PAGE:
Why Did the SEGA Dreamcast Fail?
The Sega Dreamcast was one of the most anticipated video game systems of the late 1990s. While Sega did initially have a setback with its previous Saturn system, the success of the Dreamcast was much anticipated based on Sega’s previous record of success.
In fact, the Dreamcast itself was widely hailed as being ahead of its time when released. It was the first 128 bit video game system on the market at the time. The graphics, speed and overall enjoyment of this video game console was nearly universal when reviewed against its competitors. Plus, many new games systems were released on the Dreamcast format, including Shenmue which turned out to be the most expensive in at the time.
However, the Dreamcast itself turned out to be a disaster for Sega with meager sales. The Dreamcast turned out to be the last home console unit that Sega has produced as today the company focuses on developing software for other systems.
So, why after all the hype and promise did the Sega Dreamcast video system fail? There are actually a number of reasons why this unit failed to deliver. Individually, each stumbling block might have been overcome, but together they were enough to doom this video console into the dustbin of history.
If there was any one particular reason for the failure of the Sega Dreamcast, it was the large debt that Sega had built up over the preceding years that didn’t allow it to fully advertise and market the new Dreamcast. The debt issue was only compounded when the Dreamcast was released as the company could not recoup its losses.
The Failure of the Sega Saturn
The previous Sega Saturn did not please many of the US customers and placed Sega in a difficult position with them. Although many of the hardcore gamers were ready to embrace the Sega Dreamcast, most in the US were looking towards other game companies at the time.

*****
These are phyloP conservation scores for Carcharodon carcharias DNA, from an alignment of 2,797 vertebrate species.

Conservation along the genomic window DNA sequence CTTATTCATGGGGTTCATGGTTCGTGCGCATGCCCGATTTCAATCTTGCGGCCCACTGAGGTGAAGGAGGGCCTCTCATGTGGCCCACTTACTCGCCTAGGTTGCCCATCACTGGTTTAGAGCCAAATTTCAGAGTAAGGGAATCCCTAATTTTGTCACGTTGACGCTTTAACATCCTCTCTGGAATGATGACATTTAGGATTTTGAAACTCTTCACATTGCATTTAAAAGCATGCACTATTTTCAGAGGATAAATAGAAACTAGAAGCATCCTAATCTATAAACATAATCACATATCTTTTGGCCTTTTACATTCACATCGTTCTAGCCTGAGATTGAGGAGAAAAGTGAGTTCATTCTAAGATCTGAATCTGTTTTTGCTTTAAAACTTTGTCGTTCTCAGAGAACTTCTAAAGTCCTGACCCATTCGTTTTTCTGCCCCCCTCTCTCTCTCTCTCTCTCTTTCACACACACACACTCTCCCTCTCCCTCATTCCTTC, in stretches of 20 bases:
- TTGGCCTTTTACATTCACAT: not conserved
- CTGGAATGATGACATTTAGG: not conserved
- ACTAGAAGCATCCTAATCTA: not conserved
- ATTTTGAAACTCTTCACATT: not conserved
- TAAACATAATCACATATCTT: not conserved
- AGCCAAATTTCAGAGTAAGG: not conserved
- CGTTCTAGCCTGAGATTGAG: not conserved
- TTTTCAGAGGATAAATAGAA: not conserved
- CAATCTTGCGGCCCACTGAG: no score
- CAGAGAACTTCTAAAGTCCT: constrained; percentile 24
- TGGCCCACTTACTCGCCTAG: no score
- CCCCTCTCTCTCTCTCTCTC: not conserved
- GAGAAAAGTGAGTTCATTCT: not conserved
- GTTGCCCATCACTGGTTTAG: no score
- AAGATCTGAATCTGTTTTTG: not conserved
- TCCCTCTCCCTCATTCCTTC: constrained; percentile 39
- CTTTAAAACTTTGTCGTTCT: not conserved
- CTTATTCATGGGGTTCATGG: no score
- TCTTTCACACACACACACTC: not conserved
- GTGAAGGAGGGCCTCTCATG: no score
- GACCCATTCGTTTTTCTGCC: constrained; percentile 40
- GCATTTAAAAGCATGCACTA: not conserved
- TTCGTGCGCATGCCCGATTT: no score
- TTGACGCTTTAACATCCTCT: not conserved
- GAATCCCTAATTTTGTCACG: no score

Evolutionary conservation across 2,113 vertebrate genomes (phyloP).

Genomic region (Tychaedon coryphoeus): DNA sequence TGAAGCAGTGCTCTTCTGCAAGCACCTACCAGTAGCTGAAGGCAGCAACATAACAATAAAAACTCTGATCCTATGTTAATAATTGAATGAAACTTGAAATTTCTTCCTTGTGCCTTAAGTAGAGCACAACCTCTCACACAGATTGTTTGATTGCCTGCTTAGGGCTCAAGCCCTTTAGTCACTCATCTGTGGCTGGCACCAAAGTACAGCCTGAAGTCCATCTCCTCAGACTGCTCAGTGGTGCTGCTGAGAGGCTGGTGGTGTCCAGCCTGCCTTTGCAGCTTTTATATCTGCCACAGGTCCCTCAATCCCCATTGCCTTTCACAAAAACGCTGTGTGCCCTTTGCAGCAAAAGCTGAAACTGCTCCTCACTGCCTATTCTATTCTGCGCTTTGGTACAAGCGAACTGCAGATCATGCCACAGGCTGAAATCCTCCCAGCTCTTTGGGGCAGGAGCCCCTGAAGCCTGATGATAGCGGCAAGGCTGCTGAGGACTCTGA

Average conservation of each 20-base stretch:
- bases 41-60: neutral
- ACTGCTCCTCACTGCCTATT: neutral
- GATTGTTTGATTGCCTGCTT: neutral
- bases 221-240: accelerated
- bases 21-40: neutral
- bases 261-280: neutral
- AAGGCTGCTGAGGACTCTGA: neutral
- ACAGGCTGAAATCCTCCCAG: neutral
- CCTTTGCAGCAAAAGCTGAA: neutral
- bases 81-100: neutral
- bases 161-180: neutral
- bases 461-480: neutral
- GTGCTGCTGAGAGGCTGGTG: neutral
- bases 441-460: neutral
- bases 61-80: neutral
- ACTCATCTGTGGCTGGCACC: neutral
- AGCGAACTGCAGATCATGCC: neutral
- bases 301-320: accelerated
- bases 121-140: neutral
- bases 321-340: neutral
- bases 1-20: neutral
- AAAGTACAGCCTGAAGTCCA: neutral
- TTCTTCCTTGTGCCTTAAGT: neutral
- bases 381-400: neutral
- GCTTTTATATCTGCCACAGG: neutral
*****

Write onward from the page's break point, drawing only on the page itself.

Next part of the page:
No Support from EA
Electronic Arts had created some massively popular sports games, including the famed Madden series. However, the processor that the Sega Dreamcast utilized was something that EA had disagreed with, therefore they did not create any of their fabled sports game series for that particular system.
The Playstation 2
Sony’s PS2 was probably the first nail in the coffin for the Sega Dreamcast. The PS2 featured a DVD player which was very attractive towards many US customers. Although it could be argued that the Sega Dreamcast was an overall better system, the introduction of the PS2 cut heavily into the sales potential of the Dreamcast.
The Introduction of the Xbox and GameCube
As if the PS2 wasn’t enough competition, the addition of the Xbox and GameCube pretty much forced the Sega Dreamcast from the marketplace. Despite the overwhelming number of video game players in the world, there simply were not enough to support four major game systems.
Sega saw the writing on the wall and by 2001 had withdrawn the Dreamcast. Today, it is now a curiosity which has people who did not live through that time begging the question of why it did not succeed.